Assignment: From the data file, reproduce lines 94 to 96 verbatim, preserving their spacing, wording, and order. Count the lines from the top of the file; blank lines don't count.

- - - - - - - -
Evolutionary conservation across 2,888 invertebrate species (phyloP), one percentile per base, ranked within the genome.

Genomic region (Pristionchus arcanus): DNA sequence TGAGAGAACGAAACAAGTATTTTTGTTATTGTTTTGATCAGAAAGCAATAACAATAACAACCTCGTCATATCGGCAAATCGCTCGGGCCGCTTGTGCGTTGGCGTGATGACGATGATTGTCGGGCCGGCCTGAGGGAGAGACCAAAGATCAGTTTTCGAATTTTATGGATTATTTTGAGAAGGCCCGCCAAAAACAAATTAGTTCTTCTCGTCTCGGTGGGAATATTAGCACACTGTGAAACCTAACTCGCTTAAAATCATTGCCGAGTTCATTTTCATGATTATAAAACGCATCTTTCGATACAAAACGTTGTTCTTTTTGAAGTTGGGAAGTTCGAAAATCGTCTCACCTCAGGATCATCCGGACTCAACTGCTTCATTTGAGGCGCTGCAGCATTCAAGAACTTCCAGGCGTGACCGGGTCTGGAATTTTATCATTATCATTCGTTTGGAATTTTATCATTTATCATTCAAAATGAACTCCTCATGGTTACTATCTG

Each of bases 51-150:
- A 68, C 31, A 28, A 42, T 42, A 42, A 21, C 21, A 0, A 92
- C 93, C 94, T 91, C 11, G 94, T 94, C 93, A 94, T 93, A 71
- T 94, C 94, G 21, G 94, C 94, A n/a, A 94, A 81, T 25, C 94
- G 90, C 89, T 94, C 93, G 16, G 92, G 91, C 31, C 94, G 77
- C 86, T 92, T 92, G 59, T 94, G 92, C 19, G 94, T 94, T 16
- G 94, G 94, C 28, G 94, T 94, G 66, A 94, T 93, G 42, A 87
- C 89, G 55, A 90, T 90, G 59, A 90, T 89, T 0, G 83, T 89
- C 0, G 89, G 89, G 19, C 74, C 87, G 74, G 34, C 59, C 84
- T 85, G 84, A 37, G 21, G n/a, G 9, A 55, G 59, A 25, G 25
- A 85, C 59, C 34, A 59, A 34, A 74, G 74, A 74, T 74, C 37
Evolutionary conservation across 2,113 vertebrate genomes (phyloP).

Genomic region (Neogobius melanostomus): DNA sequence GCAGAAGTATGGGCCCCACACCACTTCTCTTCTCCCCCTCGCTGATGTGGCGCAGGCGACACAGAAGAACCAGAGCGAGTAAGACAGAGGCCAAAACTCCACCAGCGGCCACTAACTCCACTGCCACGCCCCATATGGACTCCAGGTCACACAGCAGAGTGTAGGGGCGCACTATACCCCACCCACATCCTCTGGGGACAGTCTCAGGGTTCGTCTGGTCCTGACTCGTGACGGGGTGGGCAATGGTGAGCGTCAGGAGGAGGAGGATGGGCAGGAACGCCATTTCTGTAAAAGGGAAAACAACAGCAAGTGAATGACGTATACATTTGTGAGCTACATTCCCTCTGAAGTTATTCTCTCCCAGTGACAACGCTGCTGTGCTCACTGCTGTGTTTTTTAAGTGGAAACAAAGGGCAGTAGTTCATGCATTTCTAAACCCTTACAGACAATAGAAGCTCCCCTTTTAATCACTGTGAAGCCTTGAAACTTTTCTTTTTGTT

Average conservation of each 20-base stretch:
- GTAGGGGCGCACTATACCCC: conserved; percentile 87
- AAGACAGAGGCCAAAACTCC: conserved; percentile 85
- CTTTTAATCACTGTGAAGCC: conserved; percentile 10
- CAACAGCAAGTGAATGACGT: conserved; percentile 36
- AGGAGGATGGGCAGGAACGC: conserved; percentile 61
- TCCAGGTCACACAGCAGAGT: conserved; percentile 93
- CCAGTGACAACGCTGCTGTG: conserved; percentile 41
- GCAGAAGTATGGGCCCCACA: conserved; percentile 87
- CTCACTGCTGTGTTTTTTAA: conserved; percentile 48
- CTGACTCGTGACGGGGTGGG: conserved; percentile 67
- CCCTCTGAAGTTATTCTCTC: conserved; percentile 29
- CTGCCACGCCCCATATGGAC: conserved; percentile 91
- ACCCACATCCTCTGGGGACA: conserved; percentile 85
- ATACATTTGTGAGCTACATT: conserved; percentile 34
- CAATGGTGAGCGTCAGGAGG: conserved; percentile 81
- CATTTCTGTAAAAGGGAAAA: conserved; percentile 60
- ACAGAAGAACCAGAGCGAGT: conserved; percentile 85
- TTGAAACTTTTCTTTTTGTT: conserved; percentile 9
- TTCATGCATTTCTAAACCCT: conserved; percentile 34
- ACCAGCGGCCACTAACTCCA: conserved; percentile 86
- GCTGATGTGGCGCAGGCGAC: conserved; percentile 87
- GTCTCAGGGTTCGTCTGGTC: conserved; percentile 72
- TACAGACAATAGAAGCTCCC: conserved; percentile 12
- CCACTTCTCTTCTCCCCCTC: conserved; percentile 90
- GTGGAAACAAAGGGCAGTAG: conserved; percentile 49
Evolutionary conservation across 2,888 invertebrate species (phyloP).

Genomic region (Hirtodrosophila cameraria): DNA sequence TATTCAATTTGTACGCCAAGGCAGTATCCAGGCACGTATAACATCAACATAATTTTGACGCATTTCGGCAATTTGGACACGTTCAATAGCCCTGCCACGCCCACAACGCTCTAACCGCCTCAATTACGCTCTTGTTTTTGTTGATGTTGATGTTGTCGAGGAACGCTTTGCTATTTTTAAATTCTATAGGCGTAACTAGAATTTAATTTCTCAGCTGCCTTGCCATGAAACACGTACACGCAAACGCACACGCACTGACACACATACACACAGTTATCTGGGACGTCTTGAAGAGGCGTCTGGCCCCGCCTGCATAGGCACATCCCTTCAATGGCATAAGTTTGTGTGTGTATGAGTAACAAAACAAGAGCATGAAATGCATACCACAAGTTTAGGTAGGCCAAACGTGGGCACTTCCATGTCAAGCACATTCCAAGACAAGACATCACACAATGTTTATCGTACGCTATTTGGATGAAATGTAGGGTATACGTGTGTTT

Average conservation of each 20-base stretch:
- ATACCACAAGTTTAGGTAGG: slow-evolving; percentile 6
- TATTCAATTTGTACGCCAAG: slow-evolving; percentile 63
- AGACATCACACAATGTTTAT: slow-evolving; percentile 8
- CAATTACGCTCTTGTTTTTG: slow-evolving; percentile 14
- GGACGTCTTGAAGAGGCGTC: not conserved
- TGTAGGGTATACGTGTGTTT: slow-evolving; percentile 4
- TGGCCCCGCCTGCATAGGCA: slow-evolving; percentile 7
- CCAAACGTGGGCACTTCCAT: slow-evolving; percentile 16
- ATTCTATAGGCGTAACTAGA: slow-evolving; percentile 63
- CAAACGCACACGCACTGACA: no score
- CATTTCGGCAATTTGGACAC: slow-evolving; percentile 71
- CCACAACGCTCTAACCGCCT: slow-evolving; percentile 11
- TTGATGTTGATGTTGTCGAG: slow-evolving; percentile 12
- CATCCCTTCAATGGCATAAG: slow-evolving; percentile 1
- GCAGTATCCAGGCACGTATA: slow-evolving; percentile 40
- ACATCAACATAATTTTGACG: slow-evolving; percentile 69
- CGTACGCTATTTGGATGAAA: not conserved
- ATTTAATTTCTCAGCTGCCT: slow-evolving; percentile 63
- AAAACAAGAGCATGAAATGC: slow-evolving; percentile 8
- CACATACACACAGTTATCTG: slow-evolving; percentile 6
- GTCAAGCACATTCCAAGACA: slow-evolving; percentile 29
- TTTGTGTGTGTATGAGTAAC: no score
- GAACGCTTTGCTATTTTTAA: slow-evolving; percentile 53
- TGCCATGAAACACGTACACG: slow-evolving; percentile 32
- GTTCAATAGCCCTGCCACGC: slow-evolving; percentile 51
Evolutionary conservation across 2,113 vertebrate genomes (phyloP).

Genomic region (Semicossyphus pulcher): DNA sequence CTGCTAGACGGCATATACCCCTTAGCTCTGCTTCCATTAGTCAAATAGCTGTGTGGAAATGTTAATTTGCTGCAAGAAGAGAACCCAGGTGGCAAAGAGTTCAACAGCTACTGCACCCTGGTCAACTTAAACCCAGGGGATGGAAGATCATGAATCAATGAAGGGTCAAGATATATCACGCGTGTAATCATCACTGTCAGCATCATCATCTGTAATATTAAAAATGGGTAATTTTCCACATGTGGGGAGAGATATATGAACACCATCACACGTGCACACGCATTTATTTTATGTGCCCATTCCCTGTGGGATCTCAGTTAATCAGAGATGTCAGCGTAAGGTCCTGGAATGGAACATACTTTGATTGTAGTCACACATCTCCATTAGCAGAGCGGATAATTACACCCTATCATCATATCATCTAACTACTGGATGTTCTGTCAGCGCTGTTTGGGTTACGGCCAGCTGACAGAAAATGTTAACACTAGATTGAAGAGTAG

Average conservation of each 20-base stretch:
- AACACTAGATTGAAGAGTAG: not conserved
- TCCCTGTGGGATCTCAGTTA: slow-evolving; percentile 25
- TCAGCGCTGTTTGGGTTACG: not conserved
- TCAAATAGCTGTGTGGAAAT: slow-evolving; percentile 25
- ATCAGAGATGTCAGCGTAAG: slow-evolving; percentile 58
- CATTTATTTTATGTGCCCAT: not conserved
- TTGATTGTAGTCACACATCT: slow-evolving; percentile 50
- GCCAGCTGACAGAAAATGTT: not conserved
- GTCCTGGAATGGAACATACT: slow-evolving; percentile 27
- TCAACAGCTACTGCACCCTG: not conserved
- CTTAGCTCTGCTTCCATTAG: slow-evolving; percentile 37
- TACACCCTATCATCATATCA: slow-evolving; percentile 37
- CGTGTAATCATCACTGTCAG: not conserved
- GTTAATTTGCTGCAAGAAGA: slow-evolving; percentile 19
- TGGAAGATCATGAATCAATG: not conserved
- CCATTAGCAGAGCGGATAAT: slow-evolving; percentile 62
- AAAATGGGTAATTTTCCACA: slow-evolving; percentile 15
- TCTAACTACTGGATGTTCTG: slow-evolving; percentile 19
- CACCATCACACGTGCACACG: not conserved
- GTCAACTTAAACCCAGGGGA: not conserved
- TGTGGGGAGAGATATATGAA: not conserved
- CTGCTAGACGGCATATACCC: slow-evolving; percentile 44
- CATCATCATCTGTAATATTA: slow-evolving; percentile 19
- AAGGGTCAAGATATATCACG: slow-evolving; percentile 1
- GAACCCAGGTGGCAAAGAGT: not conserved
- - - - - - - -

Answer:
- CTGCTAGACGGCATATACCC: slow-evolving; percentile 44
- CATCATCATCTGTAATATTA: slow-evolving; percentile 19
- AAGGGTCAAGATATATCACG: slow-evolving; percentile 1